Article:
October 4, 2014


The first amendment has been abridged in that you are required to purchase a permit and are confined to a designated area of "free speech zone" and summarily arrested if you violate the terms of the aforementioned restraints.  Limiting speech through cost and constraint is no example of unabridged or free speech.

One common argument for the regulation of speech is the "fire in a theater" argument.  The argument proposes that one can not yell "fire" in a crowded theater therefore so called reasonable limits should be placed on speech in order to prevent chaos or violence as a result of careless speech.

In the case that some person may yell "fire" in a theater does the accuracy of his claim not come into account when determining if or not he should be arrested?


"We the People of the United States, in Order to form a more perfect Union establish Justice, insure domestic Tranquility, provide for the common defense, promote the general Welfare, and secure the Blessings of Liberty to ourselves and our Posterity, do ordain and establish this Constitution for the United States of America."

It is a pretty simple statement that is the spirit of all that the Constitution embodies.  The rest of the Constitution goes into greater detail as to the means by which the goals set forth in the Preamble are to be accomplished.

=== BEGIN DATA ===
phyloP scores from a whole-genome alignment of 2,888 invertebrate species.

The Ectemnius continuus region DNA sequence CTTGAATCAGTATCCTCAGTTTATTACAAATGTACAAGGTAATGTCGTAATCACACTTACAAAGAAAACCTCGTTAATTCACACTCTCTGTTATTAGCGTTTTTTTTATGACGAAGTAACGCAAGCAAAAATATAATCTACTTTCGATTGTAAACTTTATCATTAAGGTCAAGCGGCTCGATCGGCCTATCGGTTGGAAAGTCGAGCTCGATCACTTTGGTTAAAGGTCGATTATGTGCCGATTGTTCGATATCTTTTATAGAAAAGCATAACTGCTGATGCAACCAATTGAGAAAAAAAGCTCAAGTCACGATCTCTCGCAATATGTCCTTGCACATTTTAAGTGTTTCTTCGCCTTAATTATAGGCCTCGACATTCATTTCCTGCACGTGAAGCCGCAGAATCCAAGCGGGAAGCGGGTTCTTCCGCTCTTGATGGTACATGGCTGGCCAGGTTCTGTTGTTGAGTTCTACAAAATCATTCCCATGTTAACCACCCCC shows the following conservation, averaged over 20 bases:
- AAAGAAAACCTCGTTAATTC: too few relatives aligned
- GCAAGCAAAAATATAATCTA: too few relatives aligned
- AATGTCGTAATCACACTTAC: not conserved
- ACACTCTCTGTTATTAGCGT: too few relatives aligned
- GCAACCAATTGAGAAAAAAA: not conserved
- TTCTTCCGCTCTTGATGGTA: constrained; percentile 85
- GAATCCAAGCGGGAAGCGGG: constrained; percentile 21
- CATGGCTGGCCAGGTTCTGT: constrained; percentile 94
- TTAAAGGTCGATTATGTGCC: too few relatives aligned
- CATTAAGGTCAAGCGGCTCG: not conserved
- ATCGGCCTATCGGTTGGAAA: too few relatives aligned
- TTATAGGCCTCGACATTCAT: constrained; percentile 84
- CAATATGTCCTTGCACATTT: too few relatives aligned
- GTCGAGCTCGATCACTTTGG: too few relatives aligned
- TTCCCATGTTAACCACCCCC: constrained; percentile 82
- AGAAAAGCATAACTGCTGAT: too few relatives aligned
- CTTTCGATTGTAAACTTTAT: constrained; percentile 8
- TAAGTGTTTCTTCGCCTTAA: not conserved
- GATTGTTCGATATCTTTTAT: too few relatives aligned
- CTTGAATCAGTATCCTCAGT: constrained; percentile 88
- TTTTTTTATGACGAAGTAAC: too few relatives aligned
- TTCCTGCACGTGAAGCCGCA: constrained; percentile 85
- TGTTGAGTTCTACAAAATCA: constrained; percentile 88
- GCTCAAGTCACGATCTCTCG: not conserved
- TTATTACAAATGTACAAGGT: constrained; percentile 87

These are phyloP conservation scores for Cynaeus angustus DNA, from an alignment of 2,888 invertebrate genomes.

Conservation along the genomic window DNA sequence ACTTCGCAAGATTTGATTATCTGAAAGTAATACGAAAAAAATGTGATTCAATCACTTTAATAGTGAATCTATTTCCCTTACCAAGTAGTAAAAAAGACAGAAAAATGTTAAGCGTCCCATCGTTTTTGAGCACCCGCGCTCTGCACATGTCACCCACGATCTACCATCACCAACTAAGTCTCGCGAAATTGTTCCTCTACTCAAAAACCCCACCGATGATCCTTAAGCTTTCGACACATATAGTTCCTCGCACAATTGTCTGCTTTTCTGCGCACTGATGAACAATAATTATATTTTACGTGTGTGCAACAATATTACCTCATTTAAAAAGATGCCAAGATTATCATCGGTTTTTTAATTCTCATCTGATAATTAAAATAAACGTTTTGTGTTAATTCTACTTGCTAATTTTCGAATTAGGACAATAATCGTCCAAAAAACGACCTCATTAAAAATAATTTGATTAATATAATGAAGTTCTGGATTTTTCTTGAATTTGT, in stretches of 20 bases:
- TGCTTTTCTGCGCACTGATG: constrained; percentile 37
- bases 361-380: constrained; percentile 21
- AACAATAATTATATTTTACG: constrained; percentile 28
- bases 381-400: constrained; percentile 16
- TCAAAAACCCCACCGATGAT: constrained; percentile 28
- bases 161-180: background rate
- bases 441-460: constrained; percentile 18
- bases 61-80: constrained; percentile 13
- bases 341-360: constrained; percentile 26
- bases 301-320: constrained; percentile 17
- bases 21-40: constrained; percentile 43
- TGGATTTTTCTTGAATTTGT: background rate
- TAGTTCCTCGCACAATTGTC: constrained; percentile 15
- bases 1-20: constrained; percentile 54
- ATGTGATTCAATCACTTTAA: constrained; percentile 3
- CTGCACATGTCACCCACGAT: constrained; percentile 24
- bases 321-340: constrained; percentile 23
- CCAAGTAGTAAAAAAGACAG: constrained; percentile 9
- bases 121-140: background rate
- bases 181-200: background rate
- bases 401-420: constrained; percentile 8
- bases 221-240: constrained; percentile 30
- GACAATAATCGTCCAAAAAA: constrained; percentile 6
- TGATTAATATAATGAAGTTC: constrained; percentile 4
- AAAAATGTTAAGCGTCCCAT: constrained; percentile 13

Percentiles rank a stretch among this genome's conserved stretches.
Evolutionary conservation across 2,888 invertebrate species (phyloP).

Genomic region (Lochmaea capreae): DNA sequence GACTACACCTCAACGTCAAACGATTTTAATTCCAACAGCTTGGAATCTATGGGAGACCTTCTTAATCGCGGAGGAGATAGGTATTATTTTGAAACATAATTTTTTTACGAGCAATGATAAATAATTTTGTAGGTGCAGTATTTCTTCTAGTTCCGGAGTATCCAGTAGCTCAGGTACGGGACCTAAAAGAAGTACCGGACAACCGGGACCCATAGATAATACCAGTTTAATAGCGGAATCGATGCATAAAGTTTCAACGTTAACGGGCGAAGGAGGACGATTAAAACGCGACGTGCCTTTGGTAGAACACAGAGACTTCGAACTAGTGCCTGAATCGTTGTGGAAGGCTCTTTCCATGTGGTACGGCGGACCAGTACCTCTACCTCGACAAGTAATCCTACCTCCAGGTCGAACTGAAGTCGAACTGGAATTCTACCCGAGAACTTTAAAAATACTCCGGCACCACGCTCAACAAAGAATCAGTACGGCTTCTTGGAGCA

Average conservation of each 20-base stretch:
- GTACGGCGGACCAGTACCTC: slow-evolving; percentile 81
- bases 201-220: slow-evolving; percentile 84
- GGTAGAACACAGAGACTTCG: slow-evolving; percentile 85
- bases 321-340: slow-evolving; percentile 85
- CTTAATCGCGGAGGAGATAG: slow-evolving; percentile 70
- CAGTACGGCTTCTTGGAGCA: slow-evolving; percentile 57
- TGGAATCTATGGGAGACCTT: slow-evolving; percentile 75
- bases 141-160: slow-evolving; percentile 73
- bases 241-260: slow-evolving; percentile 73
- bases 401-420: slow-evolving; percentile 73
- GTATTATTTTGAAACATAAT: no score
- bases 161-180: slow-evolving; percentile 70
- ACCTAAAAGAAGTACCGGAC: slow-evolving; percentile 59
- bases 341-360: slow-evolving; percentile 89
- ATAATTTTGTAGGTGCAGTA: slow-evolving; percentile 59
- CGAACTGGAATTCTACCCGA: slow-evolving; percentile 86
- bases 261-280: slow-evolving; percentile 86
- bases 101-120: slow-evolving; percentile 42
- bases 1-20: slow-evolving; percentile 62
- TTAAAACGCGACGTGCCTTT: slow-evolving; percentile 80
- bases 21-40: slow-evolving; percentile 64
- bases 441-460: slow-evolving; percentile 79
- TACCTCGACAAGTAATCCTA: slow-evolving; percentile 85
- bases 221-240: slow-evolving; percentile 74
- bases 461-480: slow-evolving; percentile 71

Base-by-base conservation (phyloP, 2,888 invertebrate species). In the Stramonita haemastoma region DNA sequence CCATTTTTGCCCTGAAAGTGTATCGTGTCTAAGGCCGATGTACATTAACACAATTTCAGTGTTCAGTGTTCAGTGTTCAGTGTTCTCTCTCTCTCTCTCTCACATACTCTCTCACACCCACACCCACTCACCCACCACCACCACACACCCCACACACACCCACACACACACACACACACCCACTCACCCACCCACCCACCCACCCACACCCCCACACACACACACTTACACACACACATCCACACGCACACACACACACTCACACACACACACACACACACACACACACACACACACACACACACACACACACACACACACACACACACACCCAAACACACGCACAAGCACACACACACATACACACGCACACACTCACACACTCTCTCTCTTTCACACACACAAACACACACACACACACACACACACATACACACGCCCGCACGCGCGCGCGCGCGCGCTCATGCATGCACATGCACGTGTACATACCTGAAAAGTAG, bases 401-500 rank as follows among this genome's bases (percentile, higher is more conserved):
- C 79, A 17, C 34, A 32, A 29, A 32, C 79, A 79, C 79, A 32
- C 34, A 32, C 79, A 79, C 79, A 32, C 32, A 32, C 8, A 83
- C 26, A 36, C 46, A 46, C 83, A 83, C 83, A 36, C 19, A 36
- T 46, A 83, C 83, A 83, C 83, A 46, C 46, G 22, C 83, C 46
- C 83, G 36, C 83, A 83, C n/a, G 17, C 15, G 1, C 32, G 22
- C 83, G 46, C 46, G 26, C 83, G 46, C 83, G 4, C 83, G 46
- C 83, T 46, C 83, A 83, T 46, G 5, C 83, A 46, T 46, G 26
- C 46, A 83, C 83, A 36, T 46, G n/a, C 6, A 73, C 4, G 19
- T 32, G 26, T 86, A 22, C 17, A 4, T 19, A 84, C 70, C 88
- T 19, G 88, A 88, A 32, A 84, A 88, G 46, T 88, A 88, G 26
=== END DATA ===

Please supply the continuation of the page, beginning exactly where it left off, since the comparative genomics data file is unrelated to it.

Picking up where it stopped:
We can better understand the need for the Constitution if we simply read it.  It is primarily geared to limit  governmental powers by clearly defining them and the methods of law by which they are restricted.  Given that the founders saw government as a necessary evil it is rational that they would collude to confine that necessary evil.

If We the People would hope to make changes in the current state of affairs we must first start at the Constitution, how it works and also how it is abused.  Only when we realize its mechanisms and how they are abused can we hope to change the way our government functions and restore a sense of normalcy to our Constitutional Republic.